During the last meeting with pharmaceutical executives, President Trump has promised to ease and make quicker drug’s approval from FDA.
But is this right?
President Trump hasn’t yet name to head FDA new but the most accredited name for the job so far is Jim O’Neill, who said in an August 2014 speech at a biotech conference: “Let’s prove efficacy after they’ve been legalized,”. His suggestion to approve drugs with no tests of their effectiveness, will lead patients would become part of a continuing experiment and be prescribed medicines their doctors know little about.
A recent FDA report cited 22 specific cases of drugs that passed Phase II clinical trials, but failed in Phase III, underlining why O’Neill’s arguments could be dangerous.
Some experts have taken as example the Genentech’s Tarceva approved by FDA in 2004 and then only in December 2015, Genentech released the results of the study showing it did work for only for patients with a rare gene mutation. So 12 years after been approved, FDA hat to remove Tarceva’s approval, except for a small amount of patients. During this lapse of time the $7,800-a-month cancer drug caused rashes and rarely worked.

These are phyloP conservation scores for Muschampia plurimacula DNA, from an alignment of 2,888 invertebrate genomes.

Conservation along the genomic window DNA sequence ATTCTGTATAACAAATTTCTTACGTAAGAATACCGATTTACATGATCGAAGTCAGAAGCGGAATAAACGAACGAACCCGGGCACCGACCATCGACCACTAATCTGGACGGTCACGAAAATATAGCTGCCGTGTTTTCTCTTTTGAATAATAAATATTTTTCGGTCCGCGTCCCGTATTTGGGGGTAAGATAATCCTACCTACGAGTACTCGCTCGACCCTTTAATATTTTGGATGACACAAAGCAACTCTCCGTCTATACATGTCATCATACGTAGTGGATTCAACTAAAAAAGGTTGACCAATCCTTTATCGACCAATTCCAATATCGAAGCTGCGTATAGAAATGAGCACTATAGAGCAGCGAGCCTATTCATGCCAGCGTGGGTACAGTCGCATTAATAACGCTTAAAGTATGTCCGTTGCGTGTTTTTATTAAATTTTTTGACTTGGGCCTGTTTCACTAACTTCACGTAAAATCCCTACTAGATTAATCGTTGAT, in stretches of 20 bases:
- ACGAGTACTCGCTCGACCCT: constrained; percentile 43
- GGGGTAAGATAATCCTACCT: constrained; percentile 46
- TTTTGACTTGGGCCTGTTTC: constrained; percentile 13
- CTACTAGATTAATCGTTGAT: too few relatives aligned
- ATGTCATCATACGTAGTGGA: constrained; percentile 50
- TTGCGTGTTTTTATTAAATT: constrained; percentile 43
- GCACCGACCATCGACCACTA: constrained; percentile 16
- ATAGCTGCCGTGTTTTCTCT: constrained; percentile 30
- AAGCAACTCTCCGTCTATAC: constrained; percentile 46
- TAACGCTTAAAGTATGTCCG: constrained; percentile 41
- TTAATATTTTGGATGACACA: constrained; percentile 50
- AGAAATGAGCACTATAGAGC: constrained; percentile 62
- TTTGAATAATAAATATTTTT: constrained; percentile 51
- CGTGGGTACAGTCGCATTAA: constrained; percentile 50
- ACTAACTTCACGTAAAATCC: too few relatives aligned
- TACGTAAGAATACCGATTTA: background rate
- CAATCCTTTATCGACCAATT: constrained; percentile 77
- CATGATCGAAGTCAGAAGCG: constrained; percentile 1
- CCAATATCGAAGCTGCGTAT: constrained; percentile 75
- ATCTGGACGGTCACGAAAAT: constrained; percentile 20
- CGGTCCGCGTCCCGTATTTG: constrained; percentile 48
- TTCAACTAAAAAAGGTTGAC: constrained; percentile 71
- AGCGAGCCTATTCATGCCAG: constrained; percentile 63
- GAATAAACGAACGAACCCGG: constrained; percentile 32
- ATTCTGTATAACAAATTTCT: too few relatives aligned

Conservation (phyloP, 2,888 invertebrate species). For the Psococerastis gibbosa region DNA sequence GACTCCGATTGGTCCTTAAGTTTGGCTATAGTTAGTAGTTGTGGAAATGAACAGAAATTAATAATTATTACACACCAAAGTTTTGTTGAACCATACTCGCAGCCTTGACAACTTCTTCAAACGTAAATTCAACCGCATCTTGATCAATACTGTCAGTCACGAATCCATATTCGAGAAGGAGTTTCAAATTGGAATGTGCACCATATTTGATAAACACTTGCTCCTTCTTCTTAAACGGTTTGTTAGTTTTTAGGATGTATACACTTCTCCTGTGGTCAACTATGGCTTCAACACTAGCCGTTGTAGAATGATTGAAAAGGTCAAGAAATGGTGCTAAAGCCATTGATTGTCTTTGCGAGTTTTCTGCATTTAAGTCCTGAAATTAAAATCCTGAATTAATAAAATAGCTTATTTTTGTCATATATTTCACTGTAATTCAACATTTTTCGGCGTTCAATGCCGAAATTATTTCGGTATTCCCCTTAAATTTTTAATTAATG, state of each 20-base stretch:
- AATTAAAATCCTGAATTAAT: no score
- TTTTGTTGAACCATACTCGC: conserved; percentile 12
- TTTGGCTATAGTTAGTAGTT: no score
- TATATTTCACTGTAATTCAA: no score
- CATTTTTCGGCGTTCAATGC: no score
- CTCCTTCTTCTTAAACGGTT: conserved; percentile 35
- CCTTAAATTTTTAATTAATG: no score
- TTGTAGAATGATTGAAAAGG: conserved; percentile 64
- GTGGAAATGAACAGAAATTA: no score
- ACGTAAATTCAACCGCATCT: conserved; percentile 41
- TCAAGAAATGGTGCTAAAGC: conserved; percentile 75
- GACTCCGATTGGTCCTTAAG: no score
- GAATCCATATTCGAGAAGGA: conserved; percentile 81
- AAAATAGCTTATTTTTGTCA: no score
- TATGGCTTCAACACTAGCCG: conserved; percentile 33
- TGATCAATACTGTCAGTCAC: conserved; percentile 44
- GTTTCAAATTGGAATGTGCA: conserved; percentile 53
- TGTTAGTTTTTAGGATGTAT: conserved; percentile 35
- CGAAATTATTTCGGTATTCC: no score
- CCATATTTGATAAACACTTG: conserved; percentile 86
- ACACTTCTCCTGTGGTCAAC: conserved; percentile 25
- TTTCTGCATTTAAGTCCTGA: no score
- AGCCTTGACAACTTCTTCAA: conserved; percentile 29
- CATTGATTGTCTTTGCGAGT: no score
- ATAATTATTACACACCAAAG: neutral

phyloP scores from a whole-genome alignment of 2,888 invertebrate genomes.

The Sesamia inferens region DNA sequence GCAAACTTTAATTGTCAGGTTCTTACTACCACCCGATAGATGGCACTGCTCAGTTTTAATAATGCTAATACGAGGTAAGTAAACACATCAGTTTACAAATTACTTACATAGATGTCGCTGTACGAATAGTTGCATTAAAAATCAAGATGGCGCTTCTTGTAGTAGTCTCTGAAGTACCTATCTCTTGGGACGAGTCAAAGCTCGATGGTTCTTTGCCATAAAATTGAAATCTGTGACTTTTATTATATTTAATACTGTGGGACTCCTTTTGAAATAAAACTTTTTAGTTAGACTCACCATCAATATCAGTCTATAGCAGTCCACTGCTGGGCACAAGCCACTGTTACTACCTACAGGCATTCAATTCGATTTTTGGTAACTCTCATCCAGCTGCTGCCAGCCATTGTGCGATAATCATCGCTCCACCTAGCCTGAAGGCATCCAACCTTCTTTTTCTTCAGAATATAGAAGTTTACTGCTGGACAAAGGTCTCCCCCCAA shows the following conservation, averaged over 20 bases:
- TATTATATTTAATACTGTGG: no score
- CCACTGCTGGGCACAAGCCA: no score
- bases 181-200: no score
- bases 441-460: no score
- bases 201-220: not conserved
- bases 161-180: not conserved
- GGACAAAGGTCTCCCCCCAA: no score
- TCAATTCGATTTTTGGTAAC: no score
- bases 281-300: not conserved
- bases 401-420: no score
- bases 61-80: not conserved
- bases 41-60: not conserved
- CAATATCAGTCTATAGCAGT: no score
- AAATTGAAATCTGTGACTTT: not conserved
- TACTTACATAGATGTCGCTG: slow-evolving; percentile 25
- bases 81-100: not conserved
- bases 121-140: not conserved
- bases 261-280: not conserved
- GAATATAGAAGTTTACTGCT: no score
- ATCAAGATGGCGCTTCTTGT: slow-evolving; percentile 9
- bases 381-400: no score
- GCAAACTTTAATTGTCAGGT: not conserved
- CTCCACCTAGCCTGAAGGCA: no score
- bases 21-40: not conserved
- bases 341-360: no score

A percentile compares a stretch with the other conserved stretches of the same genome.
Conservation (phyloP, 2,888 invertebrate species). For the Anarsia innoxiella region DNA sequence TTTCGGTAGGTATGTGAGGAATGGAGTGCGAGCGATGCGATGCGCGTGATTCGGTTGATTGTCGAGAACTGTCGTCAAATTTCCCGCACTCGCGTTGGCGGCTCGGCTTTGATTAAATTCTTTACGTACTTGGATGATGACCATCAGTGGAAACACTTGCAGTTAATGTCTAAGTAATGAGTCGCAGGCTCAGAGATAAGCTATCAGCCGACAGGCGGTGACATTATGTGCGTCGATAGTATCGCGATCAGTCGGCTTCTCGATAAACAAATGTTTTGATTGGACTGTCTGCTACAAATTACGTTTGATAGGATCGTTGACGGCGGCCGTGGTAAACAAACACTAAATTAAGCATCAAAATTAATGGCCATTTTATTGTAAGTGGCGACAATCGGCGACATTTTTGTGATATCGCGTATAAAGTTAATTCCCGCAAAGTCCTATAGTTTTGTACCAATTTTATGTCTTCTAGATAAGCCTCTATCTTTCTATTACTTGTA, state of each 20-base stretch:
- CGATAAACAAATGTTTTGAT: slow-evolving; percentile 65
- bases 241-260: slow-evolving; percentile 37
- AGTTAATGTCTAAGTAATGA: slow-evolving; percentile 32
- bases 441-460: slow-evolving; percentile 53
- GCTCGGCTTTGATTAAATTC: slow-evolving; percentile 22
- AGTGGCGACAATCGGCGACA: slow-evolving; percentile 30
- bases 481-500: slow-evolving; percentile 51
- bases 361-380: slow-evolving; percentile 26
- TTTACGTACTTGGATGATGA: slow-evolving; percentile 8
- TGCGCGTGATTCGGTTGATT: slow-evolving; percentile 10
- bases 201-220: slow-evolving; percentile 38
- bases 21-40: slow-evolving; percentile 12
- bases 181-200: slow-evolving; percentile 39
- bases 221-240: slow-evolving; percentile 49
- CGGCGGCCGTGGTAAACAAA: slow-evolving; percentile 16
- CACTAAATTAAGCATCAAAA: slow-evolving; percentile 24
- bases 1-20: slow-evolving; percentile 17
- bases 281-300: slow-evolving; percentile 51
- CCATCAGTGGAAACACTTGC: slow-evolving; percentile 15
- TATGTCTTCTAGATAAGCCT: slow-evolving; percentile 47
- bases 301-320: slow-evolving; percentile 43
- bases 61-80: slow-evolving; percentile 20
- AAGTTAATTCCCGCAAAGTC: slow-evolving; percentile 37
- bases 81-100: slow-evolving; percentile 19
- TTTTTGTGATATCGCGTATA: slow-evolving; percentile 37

Tarceva is not the only example of drug been prescribed that may not work for most patients.
Vinay Prasad from the Oregon Health and Science University warned :“As you lower the regulatory standards you open the flood gates to more of these ineffective drugs.” He also pointed to a study that found the average gain in survival for the 71 cancer drugs approved from 2002 to 2014 was just 2.1 months.